Prof. Joseph Fishman

speaker Prof. Joseph Fishman

There is no numerical litmus test. The ultimate question is going to be, "Is this a substantial similarity or not?"

Joseph Fishman is a professor of law at Vanderbilt School of Law. His research focuses on intellectual property, particularly its relationship to creativity and the creative process. He is a recognized expert on music copyright matters. His recent scholarship has covered such legal issues as infringing similarity between songs, the role of expert witnesses in music copyright litigation, judges' definition of musical originality, and trademark issues related to sound recordings. His work has appeared in leading journals, including the Harvard Law ReviewNYU Law Review, and the University of Pennsylvania Law Review

Talks by Prof. Joseph Fishman

related talk Infringing on Musical Feel
Infringing on Musical Feel

Within the ever-evolving sphere of musical copyright law, inspiration can easily tip into infringement, and even a song's unique 'feel' might be protected under intellectual property rights. Copyright law gives creators powerful legal rights to decide if and how others can use their work and, in some cases, whether they pay millions in compensation as a result of unauthorized use. Changes in the copyright law and interpretation by the courts over the past several years have led to a shift in the ways that music copyright is understood and enforced. Professor Joseph Fishman (Vanderbilt Law School) examines the elements of a music infringement case and guides listeners on a journey (replete with examples) to discover the current state of copyright law.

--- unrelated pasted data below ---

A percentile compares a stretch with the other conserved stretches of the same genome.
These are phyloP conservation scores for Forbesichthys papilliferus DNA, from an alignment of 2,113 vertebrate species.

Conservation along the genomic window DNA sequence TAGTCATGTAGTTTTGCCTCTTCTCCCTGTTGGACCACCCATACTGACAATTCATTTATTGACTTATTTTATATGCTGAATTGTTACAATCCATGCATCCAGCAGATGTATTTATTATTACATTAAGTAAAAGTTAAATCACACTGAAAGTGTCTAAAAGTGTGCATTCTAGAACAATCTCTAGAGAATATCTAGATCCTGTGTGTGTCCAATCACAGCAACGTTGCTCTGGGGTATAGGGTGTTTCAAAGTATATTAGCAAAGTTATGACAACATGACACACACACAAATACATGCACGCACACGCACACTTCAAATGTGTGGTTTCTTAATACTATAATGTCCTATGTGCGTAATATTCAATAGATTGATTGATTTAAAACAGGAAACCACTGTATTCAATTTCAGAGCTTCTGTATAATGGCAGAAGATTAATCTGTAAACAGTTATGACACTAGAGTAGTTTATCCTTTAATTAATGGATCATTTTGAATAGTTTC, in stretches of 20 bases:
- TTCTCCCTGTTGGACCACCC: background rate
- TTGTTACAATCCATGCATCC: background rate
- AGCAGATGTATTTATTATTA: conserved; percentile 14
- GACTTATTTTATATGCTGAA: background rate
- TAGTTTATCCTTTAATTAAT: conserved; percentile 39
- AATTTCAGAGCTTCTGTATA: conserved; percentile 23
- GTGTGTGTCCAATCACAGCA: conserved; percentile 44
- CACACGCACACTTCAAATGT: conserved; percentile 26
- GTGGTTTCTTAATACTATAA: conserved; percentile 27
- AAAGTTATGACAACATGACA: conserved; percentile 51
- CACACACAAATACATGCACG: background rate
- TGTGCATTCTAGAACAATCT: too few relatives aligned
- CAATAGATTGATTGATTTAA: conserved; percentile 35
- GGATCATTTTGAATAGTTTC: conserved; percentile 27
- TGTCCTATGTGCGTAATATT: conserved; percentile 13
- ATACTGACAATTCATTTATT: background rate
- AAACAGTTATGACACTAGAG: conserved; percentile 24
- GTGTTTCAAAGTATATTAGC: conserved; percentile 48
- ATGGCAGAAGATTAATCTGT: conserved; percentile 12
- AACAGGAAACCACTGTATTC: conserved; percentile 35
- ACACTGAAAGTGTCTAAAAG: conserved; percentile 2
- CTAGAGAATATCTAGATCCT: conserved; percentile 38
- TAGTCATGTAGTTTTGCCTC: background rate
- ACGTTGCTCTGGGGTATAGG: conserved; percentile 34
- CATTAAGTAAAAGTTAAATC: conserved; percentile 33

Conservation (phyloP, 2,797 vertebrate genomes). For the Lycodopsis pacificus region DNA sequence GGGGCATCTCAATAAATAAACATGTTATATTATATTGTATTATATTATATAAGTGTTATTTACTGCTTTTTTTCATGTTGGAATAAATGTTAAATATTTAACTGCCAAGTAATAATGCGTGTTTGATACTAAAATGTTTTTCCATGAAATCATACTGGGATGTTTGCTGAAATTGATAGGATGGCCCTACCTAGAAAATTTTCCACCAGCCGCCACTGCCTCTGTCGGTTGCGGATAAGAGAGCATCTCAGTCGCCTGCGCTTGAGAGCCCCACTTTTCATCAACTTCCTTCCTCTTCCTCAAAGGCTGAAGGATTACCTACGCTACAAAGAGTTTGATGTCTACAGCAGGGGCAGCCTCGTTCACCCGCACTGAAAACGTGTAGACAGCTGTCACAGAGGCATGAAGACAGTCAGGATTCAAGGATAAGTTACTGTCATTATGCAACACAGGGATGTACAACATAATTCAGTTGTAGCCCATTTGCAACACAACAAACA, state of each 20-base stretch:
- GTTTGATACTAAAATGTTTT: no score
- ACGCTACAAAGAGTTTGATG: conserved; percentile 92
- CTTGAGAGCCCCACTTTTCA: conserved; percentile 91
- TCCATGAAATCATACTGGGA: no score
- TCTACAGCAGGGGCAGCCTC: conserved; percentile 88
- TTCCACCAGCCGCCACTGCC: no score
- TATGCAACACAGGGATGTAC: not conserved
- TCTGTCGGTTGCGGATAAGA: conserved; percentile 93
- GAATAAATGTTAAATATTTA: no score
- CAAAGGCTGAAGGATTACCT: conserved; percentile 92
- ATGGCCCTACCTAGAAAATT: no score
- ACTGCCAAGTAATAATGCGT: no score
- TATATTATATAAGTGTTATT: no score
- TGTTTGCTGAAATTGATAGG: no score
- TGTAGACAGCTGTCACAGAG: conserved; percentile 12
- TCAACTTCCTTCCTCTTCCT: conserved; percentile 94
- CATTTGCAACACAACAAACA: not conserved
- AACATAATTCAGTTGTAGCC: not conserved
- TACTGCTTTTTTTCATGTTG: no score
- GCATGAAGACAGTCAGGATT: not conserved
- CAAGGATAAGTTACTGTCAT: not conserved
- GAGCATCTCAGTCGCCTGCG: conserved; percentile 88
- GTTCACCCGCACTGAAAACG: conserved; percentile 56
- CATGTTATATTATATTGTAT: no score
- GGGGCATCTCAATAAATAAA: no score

High-profile cases such as the "Blurred Lines" and "Stairway to Heaven" infringement lawsuits provide vivid examples of the modern landscape of music copyright law. In the "Blurred Lines" case, the estate of Marvin Gaye successfully sued Pharrell Williams and Robin Thicke for copyright infringement, claiming that their hit song "Blurred Lines" substantially copied Gaye's "Got to Give It Up". Conversely, in the "Stairway to Heaven" case, Led Zeppelin was accused of copying the opening riff of their iconic song from Spirit's "Taurus", but they successfully defended themselves, illustrating the complex and nuanced interpretations of the law. Prof. Fishman uses these cases, along with others involving artists including Taylor Swift, Puff Daddy, George Harrison, Michael Bolton, and others to demonstrate the intricacies of distinguishing between inspiration and infringement in navigating this challenging and fast-changing legal terrain.